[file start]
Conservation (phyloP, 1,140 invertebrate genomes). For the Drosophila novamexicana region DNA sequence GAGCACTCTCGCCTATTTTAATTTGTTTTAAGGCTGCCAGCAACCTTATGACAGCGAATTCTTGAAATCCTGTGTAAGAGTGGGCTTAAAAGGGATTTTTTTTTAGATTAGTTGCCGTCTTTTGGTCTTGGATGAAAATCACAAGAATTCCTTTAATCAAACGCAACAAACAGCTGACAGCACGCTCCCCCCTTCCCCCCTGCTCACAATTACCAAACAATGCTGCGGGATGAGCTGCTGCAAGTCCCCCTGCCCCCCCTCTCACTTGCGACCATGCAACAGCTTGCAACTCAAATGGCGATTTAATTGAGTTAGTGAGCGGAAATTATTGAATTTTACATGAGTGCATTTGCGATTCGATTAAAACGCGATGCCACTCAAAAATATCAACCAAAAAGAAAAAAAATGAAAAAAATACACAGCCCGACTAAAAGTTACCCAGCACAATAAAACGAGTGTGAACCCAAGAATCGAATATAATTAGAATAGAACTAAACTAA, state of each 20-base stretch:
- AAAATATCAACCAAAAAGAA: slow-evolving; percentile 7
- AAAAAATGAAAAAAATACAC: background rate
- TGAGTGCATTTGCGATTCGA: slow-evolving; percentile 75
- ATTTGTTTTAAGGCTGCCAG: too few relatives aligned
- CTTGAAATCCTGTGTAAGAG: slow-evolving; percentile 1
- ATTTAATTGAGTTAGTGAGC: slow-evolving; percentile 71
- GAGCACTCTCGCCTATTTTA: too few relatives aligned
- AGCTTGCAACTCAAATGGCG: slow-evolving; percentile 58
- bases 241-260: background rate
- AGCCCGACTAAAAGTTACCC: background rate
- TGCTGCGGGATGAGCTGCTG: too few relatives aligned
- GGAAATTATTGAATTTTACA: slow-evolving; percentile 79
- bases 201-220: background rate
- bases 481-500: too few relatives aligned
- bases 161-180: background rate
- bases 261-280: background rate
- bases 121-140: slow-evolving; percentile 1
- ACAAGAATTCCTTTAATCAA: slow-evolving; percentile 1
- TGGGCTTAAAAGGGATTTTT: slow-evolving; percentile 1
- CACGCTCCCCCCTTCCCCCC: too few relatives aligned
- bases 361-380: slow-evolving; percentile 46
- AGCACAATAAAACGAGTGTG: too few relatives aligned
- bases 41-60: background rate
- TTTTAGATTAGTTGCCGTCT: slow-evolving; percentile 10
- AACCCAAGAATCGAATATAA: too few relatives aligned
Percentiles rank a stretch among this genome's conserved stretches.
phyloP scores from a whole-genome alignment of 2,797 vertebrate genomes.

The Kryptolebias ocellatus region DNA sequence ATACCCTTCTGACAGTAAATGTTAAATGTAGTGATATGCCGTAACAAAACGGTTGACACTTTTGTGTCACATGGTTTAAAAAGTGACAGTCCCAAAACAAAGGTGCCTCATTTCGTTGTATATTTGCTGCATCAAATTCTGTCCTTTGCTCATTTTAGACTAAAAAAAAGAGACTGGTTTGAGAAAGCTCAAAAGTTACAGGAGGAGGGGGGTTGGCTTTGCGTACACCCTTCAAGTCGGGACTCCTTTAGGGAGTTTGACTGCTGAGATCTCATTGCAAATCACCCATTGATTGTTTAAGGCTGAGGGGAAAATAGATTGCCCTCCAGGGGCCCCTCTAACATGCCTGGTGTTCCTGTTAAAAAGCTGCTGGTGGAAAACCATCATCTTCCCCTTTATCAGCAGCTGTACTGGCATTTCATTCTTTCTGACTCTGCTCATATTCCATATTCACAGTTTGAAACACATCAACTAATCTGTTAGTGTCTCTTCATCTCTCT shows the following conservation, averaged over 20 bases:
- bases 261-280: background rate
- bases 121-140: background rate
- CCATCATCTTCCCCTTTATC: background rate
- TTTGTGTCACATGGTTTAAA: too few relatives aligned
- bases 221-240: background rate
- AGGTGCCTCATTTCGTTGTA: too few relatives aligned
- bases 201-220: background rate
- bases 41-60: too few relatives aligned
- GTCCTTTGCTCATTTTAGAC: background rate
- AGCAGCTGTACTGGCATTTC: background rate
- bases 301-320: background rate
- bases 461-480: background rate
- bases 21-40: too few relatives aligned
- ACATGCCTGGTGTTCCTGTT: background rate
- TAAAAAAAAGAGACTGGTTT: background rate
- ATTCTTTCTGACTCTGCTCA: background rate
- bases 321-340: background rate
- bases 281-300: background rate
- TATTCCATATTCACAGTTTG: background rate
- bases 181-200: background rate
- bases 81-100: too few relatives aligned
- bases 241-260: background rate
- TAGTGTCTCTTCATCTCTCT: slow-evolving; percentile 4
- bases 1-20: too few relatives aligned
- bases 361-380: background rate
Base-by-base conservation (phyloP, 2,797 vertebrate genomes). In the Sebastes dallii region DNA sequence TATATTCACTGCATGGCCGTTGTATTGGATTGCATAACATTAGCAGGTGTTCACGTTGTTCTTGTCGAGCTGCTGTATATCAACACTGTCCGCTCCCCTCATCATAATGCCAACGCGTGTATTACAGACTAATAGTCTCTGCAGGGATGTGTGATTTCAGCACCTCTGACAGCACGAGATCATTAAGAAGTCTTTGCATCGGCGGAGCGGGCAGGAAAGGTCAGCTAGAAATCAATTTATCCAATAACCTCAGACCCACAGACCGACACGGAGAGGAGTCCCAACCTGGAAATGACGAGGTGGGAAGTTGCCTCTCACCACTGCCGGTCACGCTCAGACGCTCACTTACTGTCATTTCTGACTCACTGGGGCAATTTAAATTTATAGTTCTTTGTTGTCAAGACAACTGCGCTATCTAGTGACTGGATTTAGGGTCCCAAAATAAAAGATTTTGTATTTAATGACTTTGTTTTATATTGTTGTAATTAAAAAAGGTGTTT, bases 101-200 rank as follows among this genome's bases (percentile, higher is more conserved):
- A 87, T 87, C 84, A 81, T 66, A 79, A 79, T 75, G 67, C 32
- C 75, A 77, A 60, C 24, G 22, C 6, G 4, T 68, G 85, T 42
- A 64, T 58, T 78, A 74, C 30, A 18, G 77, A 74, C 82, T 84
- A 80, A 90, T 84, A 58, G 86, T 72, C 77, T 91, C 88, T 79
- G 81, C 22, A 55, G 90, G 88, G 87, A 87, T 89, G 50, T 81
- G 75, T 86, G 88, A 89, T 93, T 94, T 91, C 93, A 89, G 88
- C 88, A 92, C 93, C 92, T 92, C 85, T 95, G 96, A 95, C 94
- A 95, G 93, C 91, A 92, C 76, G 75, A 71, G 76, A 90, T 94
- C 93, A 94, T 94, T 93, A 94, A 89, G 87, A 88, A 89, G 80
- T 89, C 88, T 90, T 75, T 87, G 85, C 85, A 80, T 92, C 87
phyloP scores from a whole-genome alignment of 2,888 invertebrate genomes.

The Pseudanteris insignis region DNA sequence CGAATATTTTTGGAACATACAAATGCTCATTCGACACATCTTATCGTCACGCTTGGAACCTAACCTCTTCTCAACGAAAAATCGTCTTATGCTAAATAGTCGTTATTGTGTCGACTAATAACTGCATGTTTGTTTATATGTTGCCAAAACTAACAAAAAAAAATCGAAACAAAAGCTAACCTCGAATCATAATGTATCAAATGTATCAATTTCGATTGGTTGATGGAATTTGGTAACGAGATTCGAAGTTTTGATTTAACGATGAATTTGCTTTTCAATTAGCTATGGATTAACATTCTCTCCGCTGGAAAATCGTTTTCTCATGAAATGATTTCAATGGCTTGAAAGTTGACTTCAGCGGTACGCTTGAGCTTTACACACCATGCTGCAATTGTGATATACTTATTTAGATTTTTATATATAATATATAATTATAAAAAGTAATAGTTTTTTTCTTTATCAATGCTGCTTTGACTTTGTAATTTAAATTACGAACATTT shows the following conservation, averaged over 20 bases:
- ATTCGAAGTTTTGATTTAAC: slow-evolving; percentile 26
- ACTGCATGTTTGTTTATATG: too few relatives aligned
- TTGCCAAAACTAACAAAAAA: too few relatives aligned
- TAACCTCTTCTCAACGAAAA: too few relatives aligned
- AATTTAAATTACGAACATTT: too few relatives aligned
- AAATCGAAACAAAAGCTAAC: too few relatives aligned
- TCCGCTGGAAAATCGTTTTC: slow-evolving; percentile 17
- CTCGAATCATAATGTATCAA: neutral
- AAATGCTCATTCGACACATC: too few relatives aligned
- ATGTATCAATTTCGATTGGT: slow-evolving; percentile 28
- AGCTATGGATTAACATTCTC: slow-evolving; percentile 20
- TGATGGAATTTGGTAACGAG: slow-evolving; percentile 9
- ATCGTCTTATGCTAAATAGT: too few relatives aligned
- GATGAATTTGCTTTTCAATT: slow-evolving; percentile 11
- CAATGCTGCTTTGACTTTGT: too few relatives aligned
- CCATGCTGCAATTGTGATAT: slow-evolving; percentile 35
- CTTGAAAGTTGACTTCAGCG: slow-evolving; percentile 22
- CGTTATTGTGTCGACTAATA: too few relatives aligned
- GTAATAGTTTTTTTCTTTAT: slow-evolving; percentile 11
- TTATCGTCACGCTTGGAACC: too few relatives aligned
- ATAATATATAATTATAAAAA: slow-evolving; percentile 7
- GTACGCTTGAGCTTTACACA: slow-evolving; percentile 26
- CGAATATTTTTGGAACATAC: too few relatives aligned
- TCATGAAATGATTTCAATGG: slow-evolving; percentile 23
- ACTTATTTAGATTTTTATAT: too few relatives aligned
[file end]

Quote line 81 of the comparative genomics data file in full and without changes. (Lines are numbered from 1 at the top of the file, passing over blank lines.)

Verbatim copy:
- GATGAATTTGCTTTTCAATT: slow-evolving; percentile 11